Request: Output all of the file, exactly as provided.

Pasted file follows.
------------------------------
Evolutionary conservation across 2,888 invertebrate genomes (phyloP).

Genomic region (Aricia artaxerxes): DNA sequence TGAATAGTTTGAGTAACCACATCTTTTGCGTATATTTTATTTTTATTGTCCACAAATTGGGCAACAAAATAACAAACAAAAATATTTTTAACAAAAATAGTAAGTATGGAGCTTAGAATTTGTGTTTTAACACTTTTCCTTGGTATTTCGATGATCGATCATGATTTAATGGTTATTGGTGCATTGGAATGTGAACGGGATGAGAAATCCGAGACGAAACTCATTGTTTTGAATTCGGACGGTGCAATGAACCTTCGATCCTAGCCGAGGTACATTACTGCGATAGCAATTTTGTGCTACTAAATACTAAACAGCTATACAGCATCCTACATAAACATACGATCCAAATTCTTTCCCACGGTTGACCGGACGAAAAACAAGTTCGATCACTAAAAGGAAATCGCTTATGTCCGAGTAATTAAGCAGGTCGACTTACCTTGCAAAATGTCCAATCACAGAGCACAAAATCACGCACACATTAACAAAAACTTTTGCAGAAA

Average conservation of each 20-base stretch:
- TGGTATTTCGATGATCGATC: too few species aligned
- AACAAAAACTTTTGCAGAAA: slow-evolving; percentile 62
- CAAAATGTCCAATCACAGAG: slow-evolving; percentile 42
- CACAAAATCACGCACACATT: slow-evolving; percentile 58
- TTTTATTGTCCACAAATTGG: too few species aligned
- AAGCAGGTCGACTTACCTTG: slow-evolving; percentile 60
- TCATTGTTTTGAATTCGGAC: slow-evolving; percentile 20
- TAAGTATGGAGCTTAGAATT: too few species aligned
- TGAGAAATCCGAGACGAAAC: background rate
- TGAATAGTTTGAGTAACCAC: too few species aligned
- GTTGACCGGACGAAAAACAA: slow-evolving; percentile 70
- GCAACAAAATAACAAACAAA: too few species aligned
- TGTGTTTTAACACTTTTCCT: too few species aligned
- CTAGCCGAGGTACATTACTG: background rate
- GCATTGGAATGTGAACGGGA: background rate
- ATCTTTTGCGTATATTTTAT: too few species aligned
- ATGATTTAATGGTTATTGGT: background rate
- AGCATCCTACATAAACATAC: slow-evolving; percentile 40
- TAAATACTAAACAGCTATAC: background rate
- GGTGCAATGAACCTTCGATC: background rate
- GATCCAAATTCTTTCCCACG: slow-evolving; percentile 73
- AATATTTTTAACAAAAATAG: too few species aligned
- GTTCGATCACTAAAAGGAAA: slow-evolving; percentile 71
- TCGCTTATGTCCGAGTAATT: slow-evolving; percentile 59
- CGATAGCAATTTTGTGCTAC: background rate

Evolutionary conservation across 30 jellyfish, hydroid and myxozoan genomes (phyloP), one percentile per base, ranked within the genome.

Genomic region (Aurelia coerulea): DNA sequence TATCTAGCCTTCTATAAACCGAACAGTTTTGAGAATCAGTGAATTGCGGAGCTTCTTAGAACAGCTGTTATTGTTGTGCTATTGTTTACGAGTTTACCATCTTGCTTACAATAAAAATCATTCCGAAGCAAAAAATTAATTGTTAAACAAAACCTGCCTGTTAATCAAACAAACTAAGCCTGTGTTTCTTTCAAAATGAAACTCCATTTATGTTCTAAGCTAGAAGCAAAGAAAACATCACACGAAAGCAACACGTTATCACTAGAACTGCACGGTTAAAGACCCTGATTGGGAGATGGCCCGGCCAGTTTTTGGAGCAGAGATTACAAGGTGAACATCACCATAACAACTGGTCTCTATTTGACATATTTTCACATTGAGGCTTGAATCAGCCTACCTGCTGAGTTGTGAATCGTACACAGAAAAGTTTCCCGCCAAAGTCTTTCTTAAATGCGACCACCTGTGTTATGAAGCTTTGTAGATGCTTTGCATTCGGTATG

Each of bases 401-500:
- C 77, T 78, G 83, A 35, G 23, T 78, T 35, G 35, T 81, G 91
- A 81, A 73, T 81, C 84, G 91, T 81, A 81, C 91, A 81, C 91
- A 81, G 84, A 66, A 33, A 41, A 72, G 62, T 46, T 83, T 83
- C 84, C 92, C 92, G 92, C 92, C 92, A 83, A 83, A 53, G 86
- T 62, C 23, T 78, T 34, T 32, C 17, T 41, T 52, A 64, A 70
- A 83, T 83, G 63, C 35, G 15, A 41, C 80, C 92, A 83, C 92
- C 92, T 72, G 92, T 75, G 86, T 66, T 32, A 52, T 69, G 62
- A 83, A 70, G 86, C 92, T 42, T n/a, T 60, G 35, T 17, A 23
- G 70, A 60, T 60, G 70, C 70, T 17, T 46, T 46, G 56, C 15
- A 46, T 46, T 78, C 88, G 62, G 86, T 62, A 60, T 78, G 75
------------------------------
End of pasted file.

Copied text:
Evolutionary conservation across 2,888 invertebrate genomes (phyloP).

Genomic region (Aricia artaxerxes): DNA sequence TGAATAGTTTGAGTAACCACATCTTTTGCGTATATTTTATTTTTATTGTCCACAAATTGGGCAACAAAATAACAAACAAAAATATTTTTAACAAAAATAGTAAGTATGGAGCTTAGAATTTGTGTTTTAACACTTTTCCTTGGTATTTCGATGATCGATCATGATTTAATGGTTATTGGTGCATTGGAATGTGAACGGGATGAGAAATCCGAGACGAAACTCATTGTTTTGAATTCGGACGGTGCAATGAACCTTCGATCCTAGCCGAGGTACATTACTGCGATAGCAATTTTGTGCTACTAAATACTAAACAGCTATACAGCATCCTACATAAACATACGATCCAAATTCTTTCCCACGGTTGACCGGACGAAAAACAAGTTCGATCACTAAAAGGAAATCGCTTATGTCCGAGTAATTAAGCAGGTCGACTTACCTTGCAAAATGTCCAATCACAGAGCACAAAATCACGCACACATTAACAAAAACTTTTGCAGAAA

Average conservation of each 20-base stretch:
- TGGTATTTCGATGATCGATC: too few species aligned
- AACAAAAACTTTTGCAGAAA: slow-evolving; percentile 62
- CAAAATGTCCAATCACAGAG: slow-evolving; percentile 42
- CACAAAATCACGCACACATT: slow-evolving; percentile 58
- TTTTATTGTCCACAAATTGG: too few species aligned
- AAGCAGGTCGACTTACCTTG: slow-evolving; percentile 60
- TCATTGTTTTGAATTCGGAC: slow-evolving; percentile 20
- TAAGTATGGAGCTTAGAATT: too few species aligned
- TGAGAAATCCGAGACGAAAC: background rate
- TGAATAGTTTGAGTAACCAC: too few species aligned
- GTTGACCGGACGAAAAACAA: slow-evolving; percentile 70
- GCAACAAAATAACAAACAAA: too few species aligned
- TGTGTTTTAACACTTTTCCT: too few species aligned
- CTAGCCGAGGTACATTACTG: background rate
- GCATTGGAATGTGAACGGGA: background rate
- ATCTTTTGCGTATATTTTAT: too few species aligned
- ATGATTTAATGGTTATTGGT: background rate
- AGCATCCTACATAAACATAC: slow-evolving; percentile 40
- TAAATACTAAACAGCTATAC: background rate
- GGTGCAATGAACCTTCGATC: background rate
- GATCCAAATTCTTTCCCACG: slow-evolving; percentile 73
- AATATTTTTAACAAAAATAG: too few species aligned
- GTTCGATCACTAAAAGGAAA: slow-evolving; percentile 71
- TCGCTTATGTCCGAGTAATT: slow-evolving; percentile 59
- CGATAGCAATTTTGTGCTAC: background rate

Evolutionary conservation across 30 jellyfish, hydroid and myxozoan genomes (phyloP), one percentile per base, ranked within the genome.

Genomic region (Aurelia coerulea): DNA sequence TATCTAGCCTTCTATAAACCGAACAGTTTTGAGAATCAGTGAATTGCGGAGCTTCTTAGAACAGCTGTTATTGTTGTGCTATTGTTTACGAGTTTACCATCTTGCTTACAATAAAAATCATTCCGAAGCAAAAAATTAATTGTTAAACAAAACCTGCCTGTTAATCAAACAAACTAAGCCTGTGTTTCTTTCAAAATGAAACTCCATTTATGTTCTAAGCTAGAAGCAAAGAAAACATCACACGAAAGCAACACGTTATCACTAGAACTGCACGGTTAAAGACCCTGATTGGGAGATGGCCCGGCCAGTTTTTGGAGCAGAGATTACAAGGTGAACATCACCATAACAACTGGTCTCTATTTGACATATTTTCACATTGAGGCTTGAATCAGCCTACCTGCTGAGTTGTGAATCGTACACAGAAAAGTTTCCCGCCAAAGTCTTTCTTAAATGCGACCACCTGTGTTATGAAGCTTTGTAGATGCTTTGCATTCGGTATG

Each of bases 401-500:
- C 77, T 78, G 83, A 35, G 23, T 78, T 35, G 35, T 81, G 91
- A 81, A 73, T 81, C 84, G 91, T 81, A 81, C 91, A 81, C 91
- A 81, G 84, A 66, A 33, A 41, A 72, G 62, T 46, T 83, T 83
- C 84, C 92, C 92, G 92, C 92, C 92, A 83, A 83, A 53, G 86
- T 62, C 23, T 78, T 34, T 32, C 17, T 41, T 52, A 64, A 70
- A 83, T 83, G 63, C 35, G 15, A 41, C 80, C 92, A 83, C 92
- C 92, T 72, G 92, T 75, G 86, T 66, T 32, A 52, T 69, G 62
- A 83, A 70, G 86, C 92, T 42, T n/a, T 60, G 35, T 17, A 23
- G 70, A 60, T 60, G 70, C 70, T 17, T 46, T 46, G 56, C 15
- A 46, T 46, T 78, C 88, G 62, G 86, T 62, A 60, T 78, G 75